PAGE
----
댓글 0건 조회 16회 작성일 20-02-03 16:50
Jay H. Lee
Professor, Korea Advanced Institute of Science and Technology(KAIST).
Jay H. Lee is a professor of chemical & biomolecular engineering. His research includes state estimation, robust control, model predictive control, planning, and approximate dynamic programming with applications to energy and carbon management systems.
H. Lee obtained his B.S. degree in Chemical
Engineering from the University of Washington, Seattle, in 1986, and his Ph.D.
degree in Chemical Engineering from California Institute of Technology,
Pasadena, in 1991. From 1991 to 1998, he
was with the Department of Chemical Engineering at Auburn University, AL, as an
Assistant Professor and an Associate Professor.
From 1998-2000, he was with School of Chemical Engineering at Purdue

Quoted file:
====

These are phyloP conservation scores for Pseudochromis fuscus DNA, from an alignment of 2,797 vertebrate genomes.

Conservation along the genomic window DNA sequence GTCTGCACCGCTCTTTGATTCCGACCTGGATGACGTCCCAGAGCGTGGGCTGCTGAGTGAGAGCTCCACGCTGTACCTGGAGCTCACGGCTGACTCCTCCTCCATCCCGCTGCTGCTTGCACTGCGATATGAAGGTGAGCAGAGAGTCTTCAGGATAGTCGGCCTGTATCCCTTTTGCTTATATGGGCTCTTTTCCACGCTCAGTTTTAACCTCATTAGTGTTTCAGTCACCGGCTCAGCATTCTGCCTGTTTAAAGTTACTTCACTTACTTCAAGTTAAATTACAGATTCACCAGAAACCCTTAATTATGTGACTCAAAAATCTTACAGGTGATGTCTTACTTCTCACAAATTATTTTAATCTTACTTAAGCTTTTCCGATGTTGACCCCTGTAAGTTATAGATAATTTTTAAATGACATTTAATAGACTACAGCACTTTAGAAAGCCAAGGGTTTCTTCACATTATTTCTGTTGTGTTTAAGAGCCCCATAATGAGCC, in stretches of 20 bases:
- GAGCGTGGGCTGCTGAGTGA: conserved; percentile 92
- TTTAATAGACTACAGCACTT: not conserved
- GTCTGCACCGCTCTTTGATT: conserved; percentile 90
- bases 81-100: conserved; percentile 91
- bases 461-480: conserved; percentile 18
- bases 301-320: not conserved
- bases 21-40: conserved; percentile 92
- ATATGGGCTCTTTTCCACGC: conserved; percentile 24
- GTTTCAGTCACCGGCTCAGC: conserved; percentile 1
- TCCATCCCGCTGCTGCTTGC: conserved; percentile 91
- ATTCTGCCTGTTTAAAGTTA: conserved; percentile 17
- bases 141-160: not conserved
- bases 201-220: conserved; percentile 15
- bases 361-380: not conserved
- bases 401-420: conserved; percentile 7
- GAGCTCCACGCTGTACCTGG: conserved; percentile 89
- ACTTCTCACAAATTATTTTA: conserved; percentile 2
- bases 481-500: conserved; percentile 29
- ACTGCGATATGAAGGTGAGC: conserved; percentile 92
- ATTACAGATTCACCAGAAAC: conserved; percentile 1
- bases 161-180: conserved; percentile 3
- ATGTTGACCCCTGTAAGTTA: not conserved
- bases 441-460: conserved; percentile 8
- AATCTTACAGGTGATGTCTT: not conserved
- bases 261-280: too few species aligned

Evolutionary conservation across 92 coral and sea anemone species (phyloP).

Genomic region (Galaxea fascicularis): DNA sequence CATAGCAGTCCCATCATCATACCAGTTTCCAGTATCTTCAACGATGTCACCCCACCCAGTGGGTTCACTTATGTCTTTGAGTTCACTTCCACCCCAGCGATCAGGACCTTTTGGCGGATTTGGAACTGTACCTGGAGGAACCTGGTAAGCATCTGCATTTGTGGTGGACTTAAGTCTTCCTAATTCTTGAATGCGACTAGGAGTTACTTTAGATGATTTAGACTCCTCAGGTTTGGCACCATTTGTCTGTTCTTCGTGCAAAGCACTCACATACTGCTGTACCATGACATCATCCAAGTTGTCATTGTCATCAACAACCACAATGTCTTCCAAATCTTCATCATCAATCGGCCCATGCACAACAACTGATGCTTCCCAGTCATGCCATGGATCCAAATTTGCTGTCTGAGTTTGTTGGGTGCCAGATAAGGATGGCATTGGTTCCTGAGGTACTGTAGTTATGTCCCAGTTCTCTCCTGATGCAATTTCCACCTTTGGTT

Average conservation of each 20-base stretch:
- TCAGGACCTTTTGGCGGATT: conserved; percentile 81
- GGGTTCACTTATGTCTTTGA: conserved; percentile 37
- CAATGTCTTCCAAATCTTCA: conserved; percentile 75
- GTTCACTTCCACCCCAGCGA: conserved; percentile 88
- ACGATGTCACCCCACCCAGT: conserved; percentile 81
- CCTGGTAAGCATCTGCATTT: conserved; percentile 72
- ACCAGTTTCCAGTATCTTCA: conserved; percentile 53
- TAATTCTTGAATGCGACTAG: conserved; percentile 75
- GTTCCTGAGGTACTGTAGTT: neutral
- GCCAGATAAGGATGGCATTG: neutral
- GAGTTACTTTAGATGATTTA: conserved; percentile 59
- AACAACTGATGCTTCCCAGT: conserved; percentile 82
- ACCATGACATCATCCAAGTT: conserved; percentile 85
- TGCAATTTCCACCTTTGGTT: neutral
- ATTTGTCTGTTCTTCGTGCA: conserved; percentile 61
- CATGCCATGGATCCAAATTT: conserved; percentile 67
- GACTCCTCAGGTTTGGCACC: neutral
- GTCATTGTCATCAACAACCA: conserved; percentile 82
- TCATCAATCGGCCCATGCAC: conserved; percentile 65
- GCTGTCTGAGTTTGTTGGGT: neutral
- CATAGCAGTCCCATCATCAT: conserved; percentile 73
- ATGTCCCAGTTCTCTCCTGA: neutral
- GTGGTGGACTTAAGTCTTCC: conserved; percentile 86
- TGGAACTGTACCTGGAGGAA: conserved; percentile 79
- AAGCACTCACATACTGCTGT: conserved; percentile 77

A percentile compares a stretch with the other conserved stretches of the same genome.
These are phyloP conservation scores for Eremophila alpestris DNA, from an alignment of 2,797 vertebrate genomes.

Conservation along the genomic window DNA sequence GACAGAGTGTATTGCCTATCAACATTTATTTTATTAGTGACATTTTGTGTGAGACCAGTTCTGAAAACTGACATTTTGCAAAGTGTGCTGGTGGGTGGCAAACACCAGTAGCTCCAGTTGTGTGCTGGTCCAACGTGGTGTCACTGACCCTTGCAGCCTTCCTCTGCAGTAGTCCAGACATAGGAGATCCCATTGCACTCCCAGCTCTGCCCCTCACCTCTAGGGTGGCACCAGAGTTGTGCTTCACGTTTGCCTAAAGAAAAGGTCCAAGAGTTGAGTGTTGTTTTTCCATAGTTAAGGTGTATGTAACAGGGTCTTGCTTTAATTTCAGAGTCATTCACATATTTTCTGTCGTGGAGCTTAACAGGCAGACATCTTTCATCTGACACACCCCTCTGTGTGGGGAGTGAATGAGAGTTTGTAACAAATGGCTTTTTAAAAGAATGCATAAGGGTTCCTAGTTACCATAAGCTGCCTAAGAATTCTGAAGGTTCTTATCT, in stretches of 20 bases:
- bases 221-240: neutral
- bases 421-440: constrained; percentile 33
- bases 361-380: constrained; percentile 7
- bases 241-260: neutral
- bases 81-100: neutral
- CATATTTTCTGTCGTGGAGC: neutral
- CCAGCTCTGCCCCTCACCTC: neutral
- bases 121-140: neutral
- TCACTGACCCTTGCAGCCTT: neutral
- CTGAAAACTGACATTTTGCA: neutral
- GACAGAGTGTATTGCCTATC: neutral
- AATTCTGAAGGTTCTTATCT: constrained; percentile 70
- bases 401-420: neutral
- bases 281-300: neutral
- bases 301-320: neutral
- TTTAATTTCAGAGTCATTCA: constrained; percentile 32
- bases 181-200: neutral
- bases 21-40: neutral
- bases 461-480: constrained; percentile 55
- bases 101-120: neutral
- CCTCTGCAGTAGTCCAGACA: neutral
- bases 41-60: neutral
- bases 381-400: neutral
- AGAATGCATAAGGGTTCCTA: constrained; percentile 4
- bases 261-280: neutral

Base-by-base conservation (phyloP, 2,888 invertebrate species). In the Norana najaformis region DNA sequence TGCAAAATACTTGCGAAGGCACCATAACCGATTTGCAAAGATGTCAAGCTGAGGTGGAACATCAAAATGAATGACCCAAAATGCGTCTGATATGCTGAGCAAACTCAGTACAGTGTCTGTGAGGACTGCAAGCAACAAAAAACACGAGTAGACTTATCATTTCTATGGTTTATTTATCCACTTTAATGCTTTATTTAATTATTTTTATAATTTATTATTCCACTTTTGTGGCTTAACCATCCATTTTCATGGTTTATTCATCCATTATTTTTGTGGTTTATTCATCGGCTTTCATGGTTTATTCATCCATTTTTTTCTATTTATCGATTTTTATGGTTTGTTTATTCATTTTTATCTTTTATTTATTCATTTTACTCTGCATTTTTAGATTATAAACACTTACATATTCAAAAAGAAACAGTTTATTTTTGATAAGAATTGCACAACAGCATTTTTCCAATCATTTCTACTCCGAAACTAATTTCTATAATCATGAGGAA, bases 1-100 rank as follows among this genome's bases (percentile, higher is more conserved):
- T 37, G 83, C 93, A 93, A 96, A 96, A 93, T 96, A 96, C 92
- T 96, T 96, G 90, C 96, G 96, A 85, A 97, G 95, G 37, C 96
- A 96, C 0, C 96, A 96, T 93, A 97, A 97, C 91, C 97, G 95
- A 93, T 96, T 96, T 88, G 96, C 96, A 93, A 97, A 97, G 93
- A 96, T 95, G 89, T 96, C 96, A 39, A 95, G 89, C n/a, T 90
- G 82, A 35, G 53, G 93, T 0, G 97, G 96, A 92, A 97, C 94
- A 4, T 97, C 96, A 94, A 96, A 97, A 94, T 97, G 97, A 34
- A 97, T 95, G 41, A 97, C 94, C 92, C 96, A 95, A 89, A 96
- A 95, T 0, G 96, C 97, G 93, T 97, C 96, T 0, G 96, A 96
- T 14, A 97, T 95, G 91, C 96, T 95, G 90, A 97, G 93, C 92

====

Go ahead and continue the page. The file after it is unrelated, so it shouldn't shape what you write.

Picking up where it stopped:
University, West Lafayette and then with the School of Chemical Engineering at
Georgia Institute of Technology, Atlanta. In 2010, he joined Korea Advanced
Institute of Science and Technology (KAIST) as the Head of the Chemical and
Biomolecular Engineering Department. He recently served as the Associate Vice
President of International Office and is currently serving the role of
International Relations Advisor to the President. He is also the founding
director of Saudi Aramco-KAIST CO2 Management Center.
He was a recipient of the National Science Foundation’s Young Investigator Award in 1993 and also the AIChE CAST Computing in Chemical Engineering Award in 2013. He was elected as an IEEE Fellow in 2011, an IFAC Fellow in 2011, and an AIChE Fellow in 2013. He is a member of both the Korean National Academy of Science and Technology (KAST) and the National Academy of Engineering Korea (NAEK)... He was also the 29th Roger Sargent Lecturer in 2016. He published over 200 manuscripts in SCI journals with more than ~15000 Google Scholars citations (with h-index of 55)... His research interests are in the areas of state estimation, robust control, model predictive control, planning/scheduling, and approximate dynamic programming with applications to energy systems and carbon management systems.